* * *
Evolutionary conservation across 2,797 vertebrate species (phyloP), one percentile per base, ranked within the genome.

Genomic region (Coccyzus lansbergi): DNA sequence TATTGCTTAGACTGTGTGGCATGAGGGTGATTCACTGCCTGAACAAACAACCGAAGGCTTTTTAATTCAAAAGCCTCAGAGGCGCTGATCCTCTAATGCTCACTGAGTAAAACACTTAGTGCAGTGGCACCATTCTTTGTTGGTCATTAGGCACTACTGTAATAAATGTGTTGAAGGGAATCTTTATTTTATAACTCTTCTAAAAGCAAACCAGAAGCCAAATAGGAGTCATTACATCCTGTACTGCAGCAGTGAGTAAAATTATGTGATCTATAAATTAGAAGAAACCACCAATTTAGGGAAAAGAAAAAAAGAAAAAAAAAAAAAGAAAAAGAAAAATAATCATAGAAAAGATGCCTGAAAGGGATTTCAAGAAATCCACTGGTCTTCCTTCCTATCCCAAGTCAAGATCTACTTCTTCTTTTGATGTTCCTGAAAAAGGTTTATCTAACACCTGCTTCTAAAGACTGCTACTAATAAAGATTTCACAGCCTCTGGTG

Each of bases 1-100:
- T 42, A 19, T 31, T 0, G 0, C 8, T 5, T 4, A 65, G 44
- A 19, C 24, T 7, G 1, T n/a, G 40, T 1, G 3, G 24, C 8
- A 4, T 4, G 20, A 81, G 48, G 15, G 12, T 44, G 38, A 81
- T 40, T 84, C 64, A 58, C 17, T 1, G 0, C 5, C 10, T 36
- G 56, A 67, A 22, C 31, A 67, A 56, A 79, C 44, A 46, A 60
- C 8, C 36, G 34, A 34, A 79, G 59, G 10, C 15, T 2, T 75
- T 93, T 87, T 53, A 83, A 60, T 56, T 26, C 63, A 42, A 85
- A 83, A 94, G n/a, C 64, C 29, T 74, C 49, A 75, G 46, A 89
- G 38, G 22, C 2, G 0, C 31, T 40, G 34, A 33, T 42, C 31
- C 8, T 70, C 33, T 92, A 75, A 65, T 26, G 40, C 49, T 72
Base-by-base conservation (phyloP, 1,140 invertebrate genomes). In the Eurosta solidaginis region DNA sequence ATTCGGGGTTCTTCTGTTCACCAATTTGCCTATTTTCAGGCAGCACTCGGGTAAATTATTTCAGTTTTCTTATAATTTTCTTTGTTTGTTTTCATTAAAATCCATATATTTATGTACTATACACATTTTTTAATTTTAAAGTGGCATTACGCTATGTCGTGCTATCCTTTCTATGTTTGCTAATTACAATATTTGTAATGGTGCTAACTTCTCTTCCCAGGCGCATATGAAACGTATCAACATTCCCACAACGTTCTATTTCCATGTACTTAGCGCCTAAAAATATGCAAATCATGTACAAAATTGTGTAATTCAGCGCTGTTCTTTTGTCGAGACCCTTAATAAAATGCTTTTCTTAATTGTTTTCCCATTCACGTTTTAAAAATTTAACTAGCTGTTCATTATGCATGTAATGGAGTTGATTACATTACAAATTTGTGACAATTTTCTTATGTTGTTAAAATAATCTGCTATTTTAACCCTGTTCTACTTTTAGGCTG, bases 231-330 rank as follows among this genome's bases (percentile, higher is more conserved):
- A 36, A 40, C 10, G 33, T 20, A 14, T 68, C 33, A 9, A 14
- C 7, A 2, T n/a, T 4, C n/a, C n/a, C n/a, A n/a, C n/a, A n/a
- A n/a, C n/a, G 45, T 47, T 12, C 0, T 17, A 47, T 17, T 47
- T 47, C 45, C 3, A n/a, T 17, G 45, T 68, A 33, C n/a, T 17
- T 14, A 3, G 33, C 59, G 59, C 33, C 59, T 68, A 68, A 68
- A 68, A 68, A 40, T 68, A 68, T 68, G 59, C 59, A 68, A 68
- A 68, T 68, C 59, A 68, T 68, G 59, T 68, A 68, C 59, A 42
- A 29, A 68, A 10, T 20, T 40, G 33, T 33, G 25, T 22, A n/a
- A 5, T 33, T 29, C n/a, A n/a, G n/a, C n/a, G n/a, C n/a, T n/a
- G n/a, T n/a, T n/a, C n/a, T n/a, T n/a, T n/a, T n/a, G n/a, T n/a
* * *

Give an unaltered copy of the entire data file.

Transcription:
Evolutionary conservation across 2,797 vertebrate species (phyloP), one percentile per base, ranked within the genome.

Genomic region (Coccyzus lansbergi): DNA sequence TATTGCTTAGACTGTGTGGCATGAGGGTGATTCACTGCCTGAACAAACAACCGAAGGCTTTTTAATTCAAAAGCCTCAGAGGCGCTGATCCTCTAATGCTCACTGAGTAAAACACTTAGTGCAGTGGCACCATTCTTTGTTGGTCATTAGGCACTACTGTAATAAATGTGTTGAAGGGAATCTTTATTTTATAACTCTTCTAAAAGCAAACCAGAAGCCAAATAGGAGTCATTACATCCTGTACTGCAGCAGTGAGTAAAATTATGTGATCTATAAATTAGAAGAAACCACCAATTTAGGGAAAAGAAAAAAAGAAAAAAAAAAAAAGAAAAAGAAAAATAATCATAGAAAAGATGCCTGAAAGGGATTTCAAGAAATCCACTGGTCTTCCTTCCTATCCCAAGTCAAGATCTACTTCTTCTTTTGATGTTCCTGAAAAAGGTTTATCTAACACCTGCTTCTAAAGACTGCTACTAATAAAGATTTCACAGCCTCTGGTG

Each of bases 1-100:
- T 42, A 19, T 31, T 0, G 0, C 8, T 5, T 4, A 65, G 44
- A 19, C 24, T 7, G 1, T n/a, G 40, T 1, G 3, G 24, C 8
- A 4, T 4, G 20, A 81, G 48, G 15, G 12, T 44, G 38, A 81
- T 40, T 84, C 64, A 58, C 17, T 1, G 0, C 5, C 10, T 36
- G 56, A 67, A 22, C 31, A 67, A 56, A 79, C 44, A 46, A 60
- C 8, C 36, G 34, A 34, A 79, G 59, G 10, C 15, T 2, T 75
- T 93, T 87, T 53, A 83, A 60, T 56, T 26, C 63, A 42, A 85
- A 83, A 94, G n/a, C 64, C 29, T 74, C 49, A 75, G 46, A 89
- G 38, G 22, C 2, G 0, C 31, T 40, G 34, A 33, T 42, C 31
- C 8, T 70, C 33, T 92, A 75, A 65, T 26, G 40, C 49, T 72
Base-by-base conservation (phyloP, 1,140 invertebrate genomes). In the Eurosta solidaginis region DNA sequence ATTCGGGGTTCTTCTGTTCACCAATTTGCCTATTTTCAGGCAGCACTCGGGTAAATTATTTCAGTTTTCTTATAATTTTCTTTGTTTGTTTTCATTAAAATCCATATATTTATGTACTATACACATTTTTTAATTTTAAAGTGGCATTACGCTATGTCGTGCTATCCTTTCTATGTTTGCTAATTACAATATTTGTAATGGTGCTAACTTCTCTTCCCAGGCGCATATGAAACGTATCAACATTCCCACAACGTTCTATTTCCATGTACTTAGCGCCTAAAAATATGCAAATCATGTACAAAATTGTGTAATTCAGCGCTGTTCTTTTGTCGAGACCCTTAATAAAATGCTTTTCTTAATTGTTTTCCCATTCACGTTTTAAAAATTTAACTAGCTGTTCATTATGCATGTAATGGAGTTGATTACATTACAAATTTGTGACAATTTTCTTATGTTGTTAAAATAATCTGCTATTTTAACCCTGTTCTACTTTTAGGCTG, bases 231-330 rank as follows among this genome's bases (percentile, higher is more conserved):
- A 36, A 40, C 10, G 33, T 20, A 14, T 68, C 33, A 9, A 14
- C 7, A 2, T n/a, T 4, C n/a, C n/a, C n/a, A n/a, C n/a, A n/a
- A n/a, C n/a, G 45, T 47, T 12, C 0, T 17, A 47, T 17, T 47
- T 47, C 45, C 3, A n/a, T 17, G 45, T 68, A 33, C n/a, T 17
- T 14, A 3, G 33, C 59, G 59, C 33, C 59, T 68, A 68, A 68
- A 68, A 68, A 40, T 68, A 68, T 68, G 59, C 59, A 68, A 68
- A 68, T 68, C 59, A 68, T 68, G 59, T 68, A 68, C 59, A 42
- A 29, A 68, A 10, T 20, T 40, G 33, T 33, G 25, T 22, A n/a
- A 5, T 33, T 29, C n/a, A n/a, G n/a, C n/a, G n/a, C n/a, T n/a
- G n/a, T n/a, T n/a, C n/a, T n/a, T n/a, T n/a, T n/a, G n/a, T n/a